When Betty Tung, wife of Hong Kong's beleaguered Chief Executive Tung Chee-hwa, toured the city's SARS-slammed Lower Ngau Tau Kok housing estate to pass out hygiene kits, she dressed up for the occasion. Clad in a face mask, a protective cap, goggles, a plastic disposable gown, gloves and shoe guards, Mrs. Tung alarmed local residents. The protective suit was more elaborate than an ICU doctor would wear if ICU doctors had ready access to that sort of gear and local media had a field day criticizing her.
Mrs. Tung's misguided mission exemplifies the Hong Kong government's half-measured response to SARS. Medical staff are facing shortages of vital protective equipment even as more health-care workers are afflicted. Medical resources are stretched to the limit, but the government has been slow to consolidate the SARS patients scattered among more than 10 hospitals. "There is mismanagement within the Hospital Authority," says Dr. Lo Wing-lok, chairman of the Hong Kong Medical Association. It's not just a lack of hardware but also of will and common sense. Hong Kong authorities are screening airport passengers but have been slow to institute health checks along the busy border with Guangdong province. "This government is unwilling to take up matters with [Beijing]," says Allen Lee, a Hong Kong delegate to China's National People's Congress. "It's pathetic."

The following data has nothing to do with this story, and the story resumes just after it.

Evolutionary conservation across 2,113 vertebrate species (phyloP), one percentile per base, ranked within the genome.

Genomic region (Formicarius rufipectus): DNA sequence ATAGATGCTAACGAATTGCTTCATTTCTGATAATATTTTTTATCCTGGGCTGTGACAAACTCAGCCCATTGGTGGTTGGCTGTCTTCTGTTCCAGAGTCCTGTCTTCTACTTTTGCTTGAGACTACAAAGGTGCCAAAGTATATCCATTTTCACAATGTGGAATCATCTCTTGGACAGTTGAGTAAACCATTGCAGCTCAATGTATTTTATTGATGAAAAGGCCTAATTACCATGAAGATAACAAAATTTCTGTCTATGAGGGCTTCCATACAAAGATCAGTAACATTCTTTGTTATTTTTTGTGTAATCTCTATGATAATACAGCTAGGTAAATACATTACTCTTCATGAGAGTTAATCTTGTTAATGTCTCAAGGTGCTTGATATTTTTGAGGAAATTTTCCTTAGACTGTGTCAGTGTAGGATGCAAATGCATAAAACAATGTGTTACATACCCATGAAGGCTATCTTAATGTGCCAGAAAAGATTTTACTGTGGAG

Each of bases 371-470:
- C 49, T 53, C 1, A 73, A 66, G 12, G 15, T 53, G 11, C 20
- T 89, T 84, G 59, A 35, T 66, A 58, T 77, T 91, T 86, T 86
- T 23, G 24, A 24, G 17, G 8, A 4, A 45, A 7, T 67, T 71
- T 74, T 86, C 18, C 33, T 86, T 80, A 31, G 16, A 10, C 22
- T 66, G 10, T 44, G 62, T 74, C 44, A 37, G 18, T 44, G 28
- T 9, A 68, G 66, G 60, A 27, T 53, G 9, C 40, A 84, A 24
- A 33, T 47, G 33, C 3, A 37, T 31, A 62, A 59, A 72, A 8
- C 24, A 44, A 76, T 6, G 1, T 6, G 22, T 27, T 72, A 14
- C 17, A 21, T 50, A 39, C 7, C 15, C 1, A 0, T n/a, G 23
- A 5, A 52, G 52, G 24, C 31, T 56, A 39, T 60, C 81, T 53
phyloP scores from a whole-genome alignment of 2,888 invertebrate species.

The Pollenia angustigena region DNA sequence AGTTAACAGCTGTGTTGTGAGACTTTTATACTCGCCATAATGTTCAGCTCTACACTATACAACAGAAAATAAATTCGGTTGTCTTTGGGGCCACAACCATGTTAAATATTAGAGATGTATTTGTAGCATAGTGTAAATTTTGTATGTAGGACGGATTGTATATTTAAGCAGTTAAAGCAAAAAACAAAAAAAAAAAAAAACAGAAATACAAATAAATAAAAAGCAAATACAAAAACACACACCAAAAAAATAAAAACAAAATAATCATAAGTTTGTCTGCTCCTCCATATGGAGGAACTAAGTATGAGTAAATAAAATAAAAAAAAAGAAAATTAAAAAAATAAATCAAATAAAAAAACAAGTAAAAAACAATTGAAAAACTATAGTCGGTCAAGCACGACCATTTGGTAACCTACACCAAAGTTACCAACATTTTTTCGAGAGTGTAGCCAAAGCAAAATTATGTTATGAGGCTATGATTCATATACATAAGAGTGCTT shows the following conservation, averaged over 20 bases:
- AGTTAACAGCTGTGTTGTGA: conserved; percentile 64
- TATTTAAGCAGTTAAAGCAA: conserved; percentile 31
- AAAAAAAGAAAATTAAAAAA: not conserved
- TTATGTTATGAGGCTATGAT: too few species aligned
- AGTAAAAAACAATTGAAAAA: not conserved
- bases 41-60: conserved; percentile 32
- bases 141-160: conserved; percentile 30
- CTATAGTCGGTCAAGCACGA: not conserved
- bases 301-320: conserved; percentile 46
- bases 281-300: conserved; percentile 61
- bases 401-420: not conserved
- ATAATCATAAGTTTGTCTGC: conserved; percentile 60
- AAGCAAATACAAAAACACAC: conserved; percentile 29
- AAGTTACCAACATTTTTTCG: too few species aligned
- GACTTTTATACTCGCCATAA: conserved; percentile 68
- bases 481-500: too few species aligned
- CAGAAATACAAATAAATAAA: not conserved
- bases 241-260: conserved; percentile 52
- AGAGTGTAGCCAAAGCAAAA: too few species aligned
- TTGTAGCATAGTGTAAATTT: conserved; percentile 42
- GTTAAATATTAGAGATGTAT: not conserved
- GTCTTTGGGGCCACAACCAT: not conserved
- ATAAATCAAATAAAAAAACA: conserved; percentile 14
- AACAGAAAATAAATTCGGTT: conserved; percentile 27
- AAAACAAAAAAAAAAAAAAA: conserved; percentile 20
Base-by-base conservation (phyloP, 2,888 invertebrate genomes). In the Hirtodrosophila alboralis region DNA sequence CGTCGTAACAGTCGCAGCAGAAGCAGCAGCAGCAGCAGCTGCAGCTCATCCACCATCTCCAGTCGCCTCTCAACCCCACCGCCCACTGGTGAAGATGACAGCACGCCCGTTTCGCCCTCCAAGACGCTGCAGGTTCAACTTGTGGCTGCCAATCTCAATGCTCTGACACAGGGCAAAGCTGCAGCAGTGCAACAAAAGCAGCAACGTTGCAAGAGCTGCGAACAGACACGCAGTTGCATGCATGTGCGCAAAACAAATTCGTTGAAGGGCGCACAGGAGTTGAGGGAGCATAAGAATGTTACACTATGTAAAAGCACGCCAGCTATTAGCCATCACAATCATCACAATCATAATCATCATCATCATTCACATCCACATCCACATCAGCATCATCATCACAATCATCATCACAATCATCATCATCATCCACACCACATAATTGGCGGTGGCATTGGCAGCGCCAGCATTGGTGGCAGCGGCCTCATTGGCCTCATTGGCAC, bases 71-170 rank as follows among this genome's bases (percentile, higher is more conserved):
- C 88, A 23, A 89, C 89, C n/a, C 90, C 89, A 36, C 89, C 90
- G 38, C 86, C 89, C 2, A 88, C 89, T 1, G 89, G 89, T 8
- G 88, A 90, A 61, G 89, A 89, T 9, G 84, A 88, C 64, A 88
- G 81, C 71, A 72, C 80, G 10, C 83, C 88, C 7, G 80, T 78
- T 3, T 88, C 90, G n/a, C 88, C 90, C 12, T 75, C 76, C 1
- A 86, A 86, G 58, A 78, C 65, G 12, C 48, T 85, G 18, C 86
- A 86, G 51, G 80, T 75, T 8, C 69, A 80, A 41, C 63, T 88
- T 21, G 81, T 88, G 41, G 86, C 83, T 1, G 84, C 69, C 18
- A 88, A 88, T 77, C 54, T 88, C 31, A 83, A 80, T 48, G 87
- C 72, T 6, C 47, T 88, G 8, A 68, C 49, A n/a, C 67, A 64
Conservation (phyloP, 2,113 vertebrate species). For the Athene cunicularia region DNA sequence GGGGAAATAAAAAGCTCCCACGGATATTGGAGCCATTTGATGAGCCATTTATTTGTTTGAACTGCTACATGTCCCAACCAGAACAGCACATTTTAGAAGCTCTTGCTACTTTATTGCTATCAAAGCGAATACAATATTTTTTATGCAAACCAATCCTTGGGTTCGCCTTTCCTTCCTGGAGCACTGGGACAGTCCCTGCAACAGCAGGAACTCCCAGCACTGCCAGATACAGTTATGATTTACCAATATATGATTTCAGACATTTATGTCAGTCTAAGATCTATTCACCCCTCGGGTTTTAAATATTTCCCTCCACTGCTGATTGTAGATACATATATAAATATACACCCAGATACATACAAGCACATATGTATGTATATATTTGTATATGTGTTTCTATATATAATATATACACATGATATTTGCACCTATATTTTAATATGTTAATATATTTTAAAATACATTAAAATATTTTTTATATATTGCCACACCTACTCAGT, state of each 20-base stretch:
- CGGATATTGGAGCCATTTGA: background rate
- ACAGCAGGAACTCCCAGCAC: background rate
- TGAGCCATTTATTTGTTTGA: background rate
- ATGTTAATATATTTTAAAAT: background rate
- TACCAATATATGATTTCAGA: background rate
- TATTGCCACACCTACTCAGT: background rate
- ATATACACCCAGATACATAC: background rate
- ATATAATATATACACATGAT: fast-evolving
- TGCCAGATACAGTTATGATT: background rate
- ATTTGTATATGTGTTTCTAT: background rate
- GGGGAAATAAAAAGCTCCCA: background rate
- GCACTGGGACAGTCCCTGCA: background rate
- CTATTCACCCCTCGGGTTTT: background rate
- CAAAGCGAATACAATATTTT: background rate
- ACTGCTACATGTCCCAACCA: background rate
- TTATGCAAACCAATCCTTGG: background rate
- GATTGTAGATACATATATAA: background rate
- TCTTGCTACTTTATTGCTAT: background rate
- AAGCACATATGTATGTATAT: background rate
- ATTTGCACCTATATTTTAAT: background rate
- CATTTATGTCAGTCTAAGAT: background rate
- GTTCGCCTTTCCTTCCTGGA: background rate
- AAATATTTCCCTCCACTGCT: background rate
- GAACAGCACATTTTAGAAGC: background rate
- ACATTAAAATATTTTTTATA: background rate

Hong Kongers are usually resigned to such incompetence. But last Friday, encouraged by the sacking of China's Health Minister and Beijing's mayor, legislator Albert Chan made a formal call for Tung's resignation. Whether or not Tung goes, his administration's credibility has already become a victim of SARS.